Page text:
Roundtable Breakfast - Collaborative Agreements in Police-Community Conflicts

  • Thu, September 12, 2013
  • 8:00 AM - 10:00 AM
  • John Jay College of Criminal Justice: 524 West 59th Street , Room 630, NYC

Registration

  • The event is free and open to anyone interested in the topic. Please register in order to attend.

Registration is closed
The Association for Conflict Resolution
of Greater New York

and
The CUNY Dispute Resolution Center at John Jay College

Monthly

NYC-DR Roundtable Breakfast


Note: Breakfast is on September 12th, NOT September 5th

 

COLLABORATIVE AGREEMENTS IN POLICE-COMMUNITY CONFLICTS


Professor Candace McCoy

In Cincinnati in 2001, minority youth rioted after the police shot an unarmed black man, the sixteenth such shooting in a 5-year period. The Black United Front, a coalition of activist groups, demanded justice from city government, and a group of attorneys, representing the families of the deceased, consiloidated their cases for hearing before a federal court. In finding that Cincinnati Police Department actions constituted an unlawful "custom, policy and practice," the Court ordered monetary compensation but also embraced an innovative process of police-neighborhood interaction aimed at achieving shared agreement about police reform. The result--supported by the Police Union, the Black United Front, the litigants and citizens all over the city--was a Collaborative Agreement that set out a detailed agenda for reform. Dr. McCoy will discuss the characteristics of the facilitative process leading to the Agreement, and will present results of her recent research about how sustainable the police reforms were. The Cincinnati collaborative process has been cited as a model for other cities to consider, most recently in the New York City stop-and-frisk case, FLOYD V. CITY OF NEW YORK.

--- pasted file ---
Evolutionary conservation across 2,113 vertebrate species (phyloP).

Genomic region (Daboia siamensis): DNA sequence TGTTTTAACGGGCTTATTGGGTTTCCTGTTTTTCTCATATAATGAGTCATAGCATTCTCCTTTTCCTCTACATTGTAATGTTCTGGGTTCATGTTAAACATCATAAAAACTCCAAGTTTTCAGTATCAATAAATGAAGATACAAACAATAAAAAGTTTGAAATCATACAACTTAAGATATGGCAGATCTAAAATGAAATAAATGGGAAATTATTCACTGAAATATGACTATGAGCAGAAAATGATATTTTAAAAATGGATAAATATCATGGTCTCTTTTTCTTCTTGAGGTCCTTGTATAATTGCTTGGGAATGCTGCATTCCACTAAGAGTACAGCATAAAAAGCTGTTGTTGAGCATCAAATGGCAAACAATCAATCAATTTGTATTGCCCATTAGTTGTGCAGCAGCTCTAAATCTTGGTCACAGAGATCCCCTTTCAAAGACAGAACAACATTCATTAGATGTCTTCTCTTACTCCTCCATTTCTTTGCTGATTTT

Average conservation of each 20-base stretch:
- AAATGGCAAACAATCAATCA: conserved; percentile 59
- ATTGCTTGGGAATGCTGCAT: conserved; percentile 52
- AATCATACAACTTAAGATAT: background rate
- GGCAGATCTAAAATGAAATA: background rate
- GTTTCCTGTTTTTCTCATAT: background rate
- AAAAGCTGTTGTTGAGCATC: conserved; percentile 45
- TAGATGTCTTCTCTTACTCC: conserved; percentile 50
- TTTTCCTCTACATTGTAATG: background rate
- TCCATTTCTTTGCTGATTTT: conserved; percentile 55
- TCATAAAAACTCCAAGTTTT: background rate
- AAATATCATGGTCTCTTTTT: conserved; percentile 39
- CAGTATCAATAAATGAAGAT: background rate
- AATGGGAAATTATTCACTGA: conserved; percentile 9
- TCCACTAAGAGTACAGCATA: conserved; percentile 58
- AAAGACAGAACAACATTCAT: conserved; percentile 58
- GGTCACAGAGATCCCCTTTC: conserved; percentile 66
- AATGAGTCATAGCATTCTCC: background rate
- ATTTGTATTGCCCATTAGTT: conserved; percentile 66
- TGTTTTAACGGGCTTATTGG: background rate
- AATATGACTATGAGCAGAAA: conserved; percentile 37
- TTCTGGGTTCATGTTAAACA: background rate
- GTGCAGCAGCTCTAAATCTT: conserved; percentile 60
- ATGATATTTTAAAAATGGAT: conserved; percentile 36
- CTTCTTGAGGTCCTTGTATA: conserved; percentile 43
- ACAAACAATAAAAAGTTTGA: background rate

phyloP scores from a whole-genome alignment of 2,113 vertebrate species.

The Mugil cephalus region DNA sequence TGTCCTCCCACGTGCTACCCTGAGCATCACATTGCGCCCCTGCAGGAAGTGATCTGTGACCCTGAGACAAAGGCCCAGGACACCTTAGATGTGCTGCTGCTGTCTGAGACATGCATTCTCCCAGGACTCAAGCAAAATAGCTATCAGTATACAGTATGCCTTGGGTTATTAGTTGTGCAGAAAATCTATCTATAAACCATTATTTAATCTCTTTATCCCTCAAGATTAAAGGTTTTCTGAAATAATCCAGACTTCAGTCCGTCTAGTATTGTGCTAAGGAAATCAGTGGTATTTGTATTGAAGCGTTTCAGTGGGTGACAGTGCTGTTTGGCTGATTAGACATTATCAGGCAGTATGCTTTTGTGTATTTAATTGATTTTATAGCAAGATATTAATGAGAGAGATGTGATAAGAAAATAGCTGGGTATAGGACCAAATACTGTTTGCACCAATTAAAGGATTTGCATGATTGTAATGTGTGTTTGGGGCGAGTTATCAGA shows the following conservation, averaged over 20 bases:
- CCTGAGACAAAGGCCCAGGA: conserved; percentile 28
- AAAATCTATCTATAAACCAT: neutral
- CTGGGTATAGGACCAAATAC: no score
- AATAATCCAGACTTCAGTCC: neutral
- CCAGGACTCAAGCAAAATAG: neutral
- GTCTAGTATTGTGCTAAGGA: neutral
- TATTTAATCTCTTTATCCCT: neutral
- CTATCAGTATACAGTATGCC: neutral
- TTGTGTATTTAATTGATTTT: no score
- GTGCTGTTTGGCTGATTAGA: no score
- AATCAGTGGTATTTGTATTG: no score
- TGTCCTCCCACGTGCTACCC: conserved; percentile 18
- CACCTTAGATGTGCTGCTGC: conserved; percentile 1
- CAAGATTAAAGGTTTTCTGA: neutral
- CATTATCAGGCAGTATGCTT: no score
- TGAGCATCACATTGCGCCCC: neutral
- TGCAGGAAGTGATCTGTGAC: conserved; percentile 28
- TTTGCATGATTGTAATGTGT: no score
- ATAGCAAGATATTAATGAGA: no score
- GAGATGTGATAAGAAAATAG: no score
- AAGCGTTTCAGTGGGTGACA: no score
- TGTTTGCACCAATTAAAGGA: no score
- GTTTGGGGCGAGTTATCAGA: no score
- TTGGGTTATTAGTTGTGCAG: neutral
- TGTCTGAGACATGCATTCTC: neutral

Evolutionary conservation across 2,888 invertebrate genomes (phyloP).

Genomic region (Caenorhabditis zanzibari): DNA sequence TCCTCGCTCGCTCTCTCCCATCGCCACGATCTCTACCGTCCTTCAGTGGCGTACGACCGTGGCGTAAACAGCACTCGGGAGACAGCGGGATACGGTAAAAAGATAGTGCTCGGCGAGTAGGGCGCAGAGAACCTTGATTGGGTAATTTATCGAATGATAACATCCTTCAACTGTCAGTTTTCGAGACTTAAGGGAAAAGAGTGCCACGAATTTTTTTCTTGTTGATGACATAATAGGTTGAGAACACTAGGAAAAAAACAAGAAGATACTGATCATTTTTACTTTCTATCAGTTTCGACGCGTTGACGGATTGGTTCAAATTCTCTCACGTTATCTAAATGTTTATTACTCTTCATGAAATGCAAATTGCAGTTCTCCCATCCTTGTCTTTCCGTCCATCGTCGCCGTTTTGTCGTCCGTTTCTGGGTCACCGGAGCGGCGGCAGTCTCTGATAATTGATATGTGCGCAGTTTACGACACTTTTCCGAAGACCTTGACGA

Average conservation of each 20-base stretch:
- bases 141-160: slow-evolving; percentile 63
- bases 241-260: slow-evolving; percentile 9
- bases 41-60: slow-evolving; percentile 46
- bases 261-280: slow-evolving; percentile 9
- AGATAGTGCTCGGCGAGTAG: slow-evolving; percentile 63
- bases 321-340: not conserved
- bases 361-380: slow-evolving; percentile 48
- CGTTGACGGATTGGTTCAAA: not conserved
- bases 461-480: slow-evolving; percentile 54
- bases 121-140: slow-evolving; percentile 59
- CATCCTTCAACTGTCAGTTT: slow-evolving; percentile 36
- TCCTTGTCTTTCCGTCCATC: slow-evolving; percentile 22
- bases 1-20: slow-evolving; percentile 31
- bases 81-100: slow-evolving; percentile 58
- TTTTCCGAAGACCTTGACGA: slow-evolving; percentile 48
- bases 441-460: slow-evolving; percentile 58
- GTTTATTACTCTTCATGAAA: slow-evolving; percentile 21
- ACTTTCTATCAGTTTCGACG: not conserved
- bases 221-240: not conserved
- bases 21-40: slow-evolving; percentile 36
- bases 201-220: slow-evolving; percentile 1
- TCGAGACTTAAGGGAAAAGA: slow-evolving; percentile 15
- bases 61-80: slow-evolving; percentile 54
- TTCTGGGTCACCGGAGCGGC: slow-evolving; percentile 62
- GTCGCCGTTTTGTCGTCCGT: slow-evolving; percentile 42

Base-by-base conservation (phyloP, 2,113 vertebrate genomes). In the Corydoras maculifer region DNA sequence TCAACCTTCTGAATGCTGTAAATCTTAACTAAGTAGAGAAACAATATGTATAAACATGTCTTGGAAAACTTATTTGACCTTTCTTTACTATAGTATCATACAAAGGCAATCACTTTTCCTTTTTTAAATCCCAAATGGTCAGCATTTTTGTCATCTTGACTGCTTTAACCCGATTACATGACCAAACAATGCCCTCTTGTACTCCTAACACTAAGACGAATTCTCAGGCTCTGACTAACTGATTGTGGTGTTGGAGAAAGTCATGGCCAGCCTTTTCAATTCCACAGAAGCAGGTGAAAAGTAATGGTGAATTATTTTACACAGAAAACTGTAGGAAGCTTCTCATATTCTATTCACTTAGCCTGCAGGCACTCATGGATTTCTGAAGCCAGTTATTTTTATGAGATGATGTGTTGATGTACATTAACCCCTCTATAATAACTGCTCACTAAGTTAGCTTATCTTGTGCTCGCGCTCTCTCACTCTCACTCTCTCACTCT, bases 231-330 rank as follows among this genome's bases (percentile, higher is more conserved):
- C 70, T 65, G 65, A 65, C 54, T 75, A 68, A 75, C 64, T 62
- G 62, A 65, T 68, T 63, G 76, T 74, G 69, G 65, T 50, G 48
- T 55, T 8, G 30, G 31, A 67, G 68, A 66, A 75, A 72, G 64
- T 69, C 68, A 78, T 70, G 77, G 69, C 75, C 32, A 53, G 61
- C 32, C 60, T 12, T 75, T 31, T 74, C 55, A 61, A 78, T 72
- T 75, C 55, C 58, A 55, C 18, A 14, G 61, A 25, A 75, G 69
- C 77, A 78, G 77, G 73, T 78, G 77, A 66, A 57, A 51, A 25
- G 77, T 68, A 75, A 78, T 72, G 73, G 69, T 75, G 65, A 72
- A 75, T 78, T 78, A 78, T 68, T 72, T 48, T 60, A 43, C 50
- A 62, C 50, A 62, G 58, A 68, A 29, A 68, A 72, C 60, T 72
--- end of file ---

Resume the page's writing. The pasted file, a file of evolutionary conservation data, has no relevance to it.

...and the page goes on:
CANDACE MCCOY is a professor
on the faculty of CUNY's Graduate Center
and is affiliated with the Department of
Criminal Justice at John Jay College. She
specializes in the study of criminal justice
policies. A criminal justice generalist, she
has published on such topics as sentencing, plea bargaining, jury decision-
making, police practices and drug courts.
She has also taught in the field of criminal justice ethics. Recent publications include
reviews and commentary about drug
courts and the chapter on "Prosecution"
in the Oxford Handbook of Criminal Justice
(2011)
. With Jerome Skolnick and Malcolm
Feeley, she co-edited the textbook Criminal Justice: Cases and Materials, 6th ed.
(Foundation Press: 2004).
She received the
American Society of Criminology's Herbert
Block Award for distinguished service to
the profession in 2003. In 2006, she was
appointed as Chair of the State of New
Jersey's Criminal Disposition Commission.
Dr. McCoy's research about police and policing reaches from local to international. She is currently researching the effect of
police-citizen collaboration in resolving conflict and reforming the police department in Cincinnati, Ohio, where she had practiced law in the 1980s. In 2009, she worked with the National Police Improvement Agency of England and Wales as a Bramshill Fellow.
Dr. McCoy teaches Criminal Justice Policy and seminars on "Policing" and "Courts" in the Doctoral Program in Criminal Justice of CUNY.



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